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Tales of Long Ago

Social Studies, Grade 3

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Study Guide Tales of Long Ago Social Studies, Grade 3

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TALES OF LONG AGO What are folk tales and why are they a part of our history? Long before stories were written in books, they were told by word of mouth. Families in all countries told stories to explain how things happened or came to be. Many of these stories began as truth but over many years, details were added. Some details may have been true but many of them were added to make the story more interesting. A folk tale is any story, song, rhyme or joke that has been told over and over for many generations. These folk tales, legends, and tall tales came to be a part of our culture. Today we learn about life long ago, we learn about justice and fair play, and we have wonderful stories to enjoy. Here are some types of folk tales and examples you may know. A legend is a story telling about real people and places. It is based on truth so many people believe it is true. Pocahontas was a daughter of Chief Powhatan. She may have saved the life of John Smith, the leader of the Jamestown Settlement. She married John Rolfe and moved to England. David Crockett was born in in Tennessee in 1786 and became a US Congressman. Many interesting stories of his outlandish deeds came from himself. He even bragged about “grinning the bark off a tree” in one of his stories. After Davy Crockett died at the Alamo in 1836 many new adventures were added to his life story. Mike Fink was born around 1770 somewhere along the Mississippi River. He was known as “king of the keelboat men” and claimed he could outrun, out jump, outshoot and out brag any man on the river. © Copyright NewPath Learning. All Rights Reserved. Permission is granted for the purchaser to print copies for non-commercial educational purposes only. Visit us at www.NewPathLearning.com.
Annie Oakley was born in Ohio in 1860. She was an expert with a rifle in Buffalo Bill’s Wild West Show. Casey Jones was a railroad engineer in the early 1900’s. He died in a train crash in the early days of train travel so a ballad was written about him after he died. John Henry was a very strong black worker. Using only a hammer he had a race to see if he could tunnel through a mountain in West Virginia faster than a steam drill. He won the race but died with his hammer in his hand. This tale told of the struggle of old ways against the new ways. George Washington and the Cherry Tree - George Washington was known to be an honest man. A story was told about how at age six, he chopped down his father’s favorite cherry tree. When confronted he said, “I cannot tell a lie…I did cut it with my hatchet.” Johnny Appleseed was really John Chapman who was born in Massachusetts in 1775. He tended an apple orchard and gave bags of apple seeds to pioneers as they headed west. As the story goes, he left home to plant apple seeds and tend to apple trees in the West. One of his many good deeds was to heal the foot of a wolf who became his traveling companion. © Copyright NewPath Learning. All Rights Reserved. Permission is granted for the purchaser to print copies for non-commercial educational purposes only. Visit us at www.NewPathLearning.com.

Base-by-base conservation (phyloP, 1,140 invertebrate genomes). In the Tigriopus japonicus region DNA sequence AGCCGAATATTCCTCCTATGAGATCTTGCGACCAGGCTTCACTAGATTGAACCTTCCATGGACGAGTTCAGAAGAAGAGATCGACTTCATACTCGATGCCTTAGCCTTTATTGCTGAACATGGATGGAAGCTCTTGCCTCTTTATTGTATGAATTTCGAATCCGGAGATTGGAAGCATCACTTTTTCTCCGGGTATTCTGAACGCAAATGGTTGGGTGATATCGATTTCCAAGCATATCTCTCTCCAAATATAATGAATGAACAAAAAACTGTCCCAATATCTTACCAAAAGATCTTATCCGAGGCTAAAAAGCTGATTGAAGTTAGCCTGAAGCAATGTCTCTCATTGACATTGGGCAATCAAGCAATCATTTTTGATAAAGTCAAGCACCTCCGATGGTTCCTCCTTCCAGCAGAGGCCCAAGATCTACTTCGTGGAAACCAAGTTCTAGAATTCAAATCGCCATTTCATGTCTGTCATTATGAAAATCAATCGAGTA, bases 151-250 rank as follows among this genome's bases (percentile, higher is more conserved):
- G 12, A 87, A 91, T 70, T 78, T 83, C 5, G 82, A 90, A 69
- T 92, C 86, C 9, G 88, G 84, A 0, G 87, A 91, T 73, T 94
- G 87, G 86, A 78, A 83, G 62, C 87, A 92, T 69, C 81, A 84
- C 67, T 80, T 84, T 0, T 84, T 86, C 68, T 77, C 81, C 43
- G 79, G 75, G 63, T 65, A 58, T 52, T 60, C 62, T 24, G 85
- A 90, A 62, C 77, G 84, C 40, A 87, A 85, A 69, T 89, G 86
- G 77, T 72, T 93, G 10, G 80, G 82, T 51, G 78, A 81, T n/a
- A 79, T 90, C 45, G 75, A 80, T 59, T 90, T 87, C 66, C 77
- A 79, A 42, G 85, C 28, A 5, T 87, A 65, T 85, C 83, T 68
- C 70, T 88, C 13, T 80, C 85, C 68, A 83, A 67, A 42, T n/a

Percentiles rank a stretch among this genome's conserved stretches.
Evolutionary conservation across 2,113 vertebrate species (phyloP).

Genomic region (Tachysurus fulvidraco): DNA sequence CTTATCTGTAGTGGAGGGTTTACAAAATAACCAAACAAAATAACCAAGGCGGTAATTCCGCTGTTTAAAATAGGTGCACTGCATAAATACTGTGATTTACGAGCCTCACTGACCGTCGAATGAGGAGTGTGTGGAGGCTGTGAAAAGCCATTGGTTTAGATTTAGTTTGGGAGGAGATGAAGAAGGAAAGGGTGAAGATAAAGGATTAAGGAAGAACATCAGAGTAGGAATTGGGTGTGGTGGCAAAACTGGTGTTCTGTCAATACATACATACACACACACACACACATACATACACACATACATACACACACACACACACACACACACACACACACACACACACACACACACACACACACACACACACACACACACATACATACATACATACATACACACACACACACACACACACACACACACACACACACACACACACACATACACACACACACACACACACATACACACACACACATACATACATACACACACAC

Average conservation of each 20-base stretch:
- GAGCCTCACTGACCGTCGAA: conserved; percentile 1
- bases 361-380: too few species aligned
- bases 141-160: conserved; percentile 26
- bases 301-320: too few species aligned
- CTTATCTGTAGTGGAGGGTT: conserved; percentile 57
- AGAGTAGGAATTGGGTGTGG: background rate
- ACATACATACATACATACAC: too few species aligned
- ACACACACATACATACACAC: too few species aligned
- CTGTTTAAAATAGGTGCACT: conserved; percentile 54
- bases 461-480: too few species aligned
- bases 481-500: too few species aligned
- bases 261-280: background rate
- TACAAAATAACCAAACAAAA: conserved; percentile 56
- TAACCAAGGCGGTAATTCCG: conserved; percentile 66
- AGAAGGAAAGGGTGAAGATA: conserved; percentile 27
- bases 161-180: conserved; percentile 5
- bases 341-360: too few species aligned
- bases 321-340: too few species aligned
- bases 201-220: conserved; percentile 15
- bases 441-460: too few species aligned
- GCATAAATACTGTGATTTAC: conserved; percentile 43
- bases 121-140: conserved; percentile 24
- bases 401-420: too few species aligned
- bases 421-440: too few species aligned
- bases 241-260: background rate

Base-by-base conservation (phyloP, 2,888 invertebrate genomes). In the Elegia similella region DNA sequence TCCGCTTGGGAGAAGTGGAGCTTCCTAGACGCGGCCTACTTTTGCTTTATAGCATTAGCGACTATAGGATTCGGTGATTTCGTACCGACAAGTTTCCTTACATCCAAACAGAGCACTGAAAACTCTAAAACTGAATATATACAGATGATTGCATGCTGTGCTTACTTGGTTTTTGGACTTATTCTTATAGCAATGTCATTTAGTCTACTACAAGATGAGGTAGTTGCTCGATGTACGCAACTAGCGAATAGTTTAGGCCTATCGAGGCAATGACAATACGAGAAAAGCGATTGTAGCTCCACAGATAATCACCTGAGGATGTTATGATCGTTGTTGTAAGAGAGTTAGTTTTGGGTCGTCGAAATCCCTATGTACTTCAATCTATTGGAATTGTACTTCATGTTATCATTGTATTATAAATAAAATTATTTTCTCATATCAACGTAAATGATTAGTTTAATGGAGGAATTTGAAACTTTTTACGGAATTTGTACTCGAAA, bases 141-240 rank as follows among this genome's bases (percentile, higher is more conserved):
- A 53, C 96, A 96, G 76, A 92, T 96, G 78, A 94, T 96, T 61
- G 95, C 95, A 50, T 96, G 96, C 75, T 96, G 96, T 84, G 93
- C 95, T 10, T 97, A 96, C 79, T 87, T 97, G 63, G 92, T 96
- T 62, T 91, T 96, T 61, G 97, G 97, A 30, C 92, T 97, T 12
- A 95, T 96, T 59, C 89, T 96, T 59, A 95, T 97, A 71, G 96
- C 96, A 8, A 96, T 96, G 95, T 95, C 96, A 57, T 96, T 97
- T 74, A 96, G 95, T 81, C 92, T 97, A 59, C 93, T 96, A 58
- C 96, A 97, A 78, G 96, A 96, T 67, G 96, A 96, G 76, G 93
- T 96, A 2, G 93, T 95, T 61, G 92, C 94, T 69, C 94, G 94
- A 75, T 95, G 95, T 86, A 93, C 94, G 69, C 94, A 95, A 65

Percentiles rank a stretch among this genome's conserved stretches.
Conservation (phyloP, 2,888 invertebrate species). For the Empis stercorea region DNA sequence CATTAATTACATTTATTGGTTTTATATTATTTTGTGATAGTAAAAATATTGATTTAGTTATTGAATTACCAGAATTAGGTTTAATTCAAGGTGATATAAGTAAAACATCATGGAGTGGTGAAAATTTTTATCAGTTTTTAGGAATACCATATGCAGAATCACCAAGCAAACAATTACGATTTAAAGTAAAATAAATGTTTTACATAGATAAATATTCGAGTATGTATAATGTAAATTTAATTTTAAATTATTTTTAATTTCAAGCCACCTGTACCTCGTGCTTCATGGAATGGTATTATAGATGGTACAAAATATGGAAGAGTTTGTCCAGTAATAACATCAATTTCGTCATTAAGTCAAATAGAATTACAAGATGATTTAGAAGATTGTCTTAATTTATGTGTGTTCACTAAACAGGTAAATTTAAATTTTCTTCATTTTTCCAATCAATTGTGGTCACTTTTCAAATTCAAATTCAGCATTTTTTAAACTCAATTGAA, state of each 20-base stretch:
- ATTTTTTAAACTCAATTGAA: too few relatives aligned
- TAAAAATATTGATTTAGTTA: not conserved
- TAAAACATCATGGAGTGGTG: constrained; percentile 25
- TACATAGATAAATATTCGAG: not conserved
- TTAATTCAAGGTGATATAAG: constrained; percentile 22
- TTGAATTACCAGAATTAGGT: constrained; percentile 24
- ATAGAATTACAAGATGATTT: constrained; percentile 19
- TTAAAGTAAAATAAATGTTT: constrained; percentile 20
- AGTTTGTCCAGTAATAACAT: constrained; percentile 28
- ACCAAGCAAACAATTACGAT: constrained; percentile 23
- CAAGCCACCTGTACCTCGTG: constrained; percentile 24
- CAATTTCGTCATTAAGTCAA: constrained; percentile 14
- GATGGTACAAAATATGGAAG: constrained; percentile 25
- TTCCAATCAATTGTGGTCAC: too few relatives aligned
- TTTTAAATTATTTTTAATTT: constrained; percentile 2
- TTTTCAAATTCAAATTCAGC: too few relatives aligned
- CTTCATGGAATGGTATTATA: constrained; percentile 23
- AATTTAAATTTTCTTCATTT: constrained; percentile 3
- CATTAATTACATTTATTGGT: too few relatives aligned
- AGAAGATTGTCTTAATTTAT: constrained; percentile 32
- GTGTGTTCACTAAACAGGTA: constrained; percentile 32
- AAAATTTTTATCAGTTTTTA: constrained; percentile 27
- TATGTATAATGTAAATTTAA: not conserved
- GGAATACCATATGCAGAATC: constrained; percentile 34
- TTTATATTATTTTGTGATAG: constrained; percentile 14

A tall tale is a story that is exaggerated so much that it cannot be true at all. According to the tale of Paul Bunyan and his blue ox, Babe, Paul Bunyan was a very large baby. At 3 weeks old he rolled over in his sleep and knocked down four square miles of timber in the state of Maine. He grew up to be a lumberjack taller than a redwood tree, stronger than 50 grizzly bears and smarter than a library full of books. With Babe, he scooped out the holes that are now the Great Lakes, formed the Grand Canyon, and made the Mississippi River. In the Southwest, people made up many tall tales of Pecos Bill. As a baby he fell out of a wagon and was raised by coyotes. Bill grew up to be a cowboy living on the Pecos River in Texas where he invented the six- shooter and train robbing! He fed his horse nitroglycerin and dynamite. One day he lassoed a tornado and rode it like a horse. He tamed the tornado until it was a nice summer breeze that he kept by his house. The Uncle Remus stories are based on tales told by southern Negroes whose families brought similar stories to this country from Africa. Uncle Remus may have been a slave but there is no proof. In his stories, Brer Rabbit is a trickster who shows that the small and weak can outwit the large and powerful. © Copyright NewPath Learning. All Rights Reserved. Permission is granted for the purchaser to print copies for non-commercial educational purposes only. Visit us at www.NewPathLearning.com.
In almost every culture, there is a story about making soup from a stone. It has been told so many times that the soup ingredients are different but the end result is the same. A clever man is able to trick a greedy woman, and a delicious soup is shared by many. Try this! If you do not recognize these stories or characters, ask your teacher to read some folk tales to you. Or go to the library and check out some for yourself. © Copyright NewPath Learning. All Rights Reserved. Permission is granted for the purchaser to print copies for non-commercial educational purposes only. Visit us at www.NewPathLearning.com.
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